One of the most important steps to storyasking, that I neglected for a long time, is introducing the vocabulary–as in spending time introducing it, not just giving students a list. As I focus on this step of the process this year, I am already noticing gains in comprehension by students that struggled through much of last year.
Part I: Presentation
The purpose of the presentation phase is simply to establish meaning. TCI teachers are sometimes criticized for translating terms for students, and I reject it! If you are able to use translation to establish meaning, do it. It is fast and accurate. Gesturing is not fast. Gesturing is ambiguous. If you can, translate!
- Write the words in Spanish on the board.
- Have the students repeat the term in Spanish.
- Write the English translation next to the Spanish, leaving a small space in the middle.
- Draw a picture that illustrates it in-between the Spanish and English.
- Point to the picture and say the term in Spanish.
- Ask, “¿Cómo se dice «Spanish term» en inglés?” (How do you say «Spanish term» in English?)
- Teach or cooperatively develop a gesture for the term.
- Repeat for each new term, returning to the previous term(s) before you move on to the next.
Part II: Contextualization
I never did this step until I saw Carol Gaab use it in her curriculum. Brilliant! I would skip right to questioning and wonder why my students’ heads were spinning! Show the students several examples of each target term in comprehensible context. If you’re like me, this means planning ahead and writing several sentences that include each term because I can never seem to think of good examples on the fly! They should be sentences that the students can understand with the help of the “key” that you’ve created on the board.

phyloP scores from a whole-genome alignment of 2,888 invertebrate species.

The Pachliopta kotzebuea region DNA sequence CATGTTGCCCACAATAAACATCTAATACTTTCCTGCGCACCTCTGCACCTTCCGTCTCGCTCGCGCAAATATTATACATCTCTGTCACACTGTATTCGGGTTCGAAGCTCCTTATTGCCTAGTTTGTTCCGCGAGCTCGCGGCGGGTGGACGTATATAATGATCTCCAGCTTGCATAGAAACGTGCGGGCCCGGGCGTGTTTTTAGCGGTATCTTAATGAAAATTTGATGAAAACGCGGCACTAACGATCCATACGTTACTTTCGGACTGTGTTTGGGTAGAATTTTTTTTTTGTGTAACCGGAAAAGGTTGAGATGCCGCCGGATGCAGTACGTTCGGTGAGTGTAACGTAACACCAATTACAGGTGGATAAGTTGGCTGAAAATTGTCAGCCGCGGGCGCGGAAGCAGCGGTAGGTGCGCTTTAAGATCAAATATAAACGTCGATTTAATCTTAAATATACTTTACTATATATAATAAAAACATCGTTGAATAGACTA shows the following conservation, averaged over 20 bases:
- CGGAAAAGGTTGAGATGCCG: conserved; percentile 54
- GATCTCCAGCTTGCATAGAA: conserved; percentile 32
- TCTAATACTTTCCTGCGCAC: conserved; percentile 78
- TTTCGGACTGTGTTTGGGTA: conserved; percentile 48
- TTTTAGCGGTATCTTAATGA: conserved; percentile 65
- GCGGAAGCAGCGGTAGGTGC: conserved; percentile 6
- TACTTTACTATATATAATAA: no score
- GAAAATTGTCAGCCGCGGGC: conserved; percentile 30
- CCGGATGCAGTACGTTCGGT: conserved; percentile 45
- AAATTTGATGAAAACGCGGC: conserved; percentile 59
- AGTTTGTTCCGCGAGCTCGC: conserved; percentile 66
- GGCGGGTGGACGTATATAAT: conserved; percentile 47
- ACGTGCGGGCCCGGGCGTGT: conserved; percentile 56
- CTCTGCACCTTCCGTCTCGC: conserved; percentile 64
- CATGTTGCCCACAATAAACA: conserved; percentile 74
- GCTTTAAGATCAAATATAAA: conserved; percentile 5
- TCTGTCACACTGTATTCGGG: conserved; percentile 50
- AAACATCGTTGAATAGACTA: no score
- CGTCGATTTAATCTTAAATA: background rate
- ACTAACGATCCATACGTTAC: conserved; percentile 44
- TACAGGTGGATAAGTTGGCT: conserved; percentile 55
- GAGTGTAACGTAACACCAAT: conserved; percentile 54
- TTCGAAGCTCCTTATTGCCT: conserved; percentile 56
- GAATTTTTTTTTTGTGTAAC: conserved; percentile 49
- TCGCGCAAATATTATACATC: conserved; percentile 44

Part III: Questioning
Here is the fun part 🙂 Again, it is always good to plan ahead and have several questions written that are COMPREHENSIBLE and include the target terms. The more open-ended the questions can be, the better–although I find that I often need to follow up an open-ended question with one or two yes or no’s in order to get their creative juices pumping (Ex: What makes your head hurt? Does Justin Bieber’s voice make your head hurt? Math homework?) Usually, they will start contributing ideas after one or two yes or no questions. Circle responses
and reflect them back to the class for discussion!
I rarely introduce vocabulary and start stories on the same day, not really on purpose, but that’s how it usually works out. I like it that way, anyway, because I can use the terms in the next day’s bellwork, which allows the students time to remember what they learned the previous day, and gives some opportunity for more PQA and pop-up grammar before we get into the story. (Learn how to ask a story here
What are some of the strategies or patterns that you use to introduce vocabulary?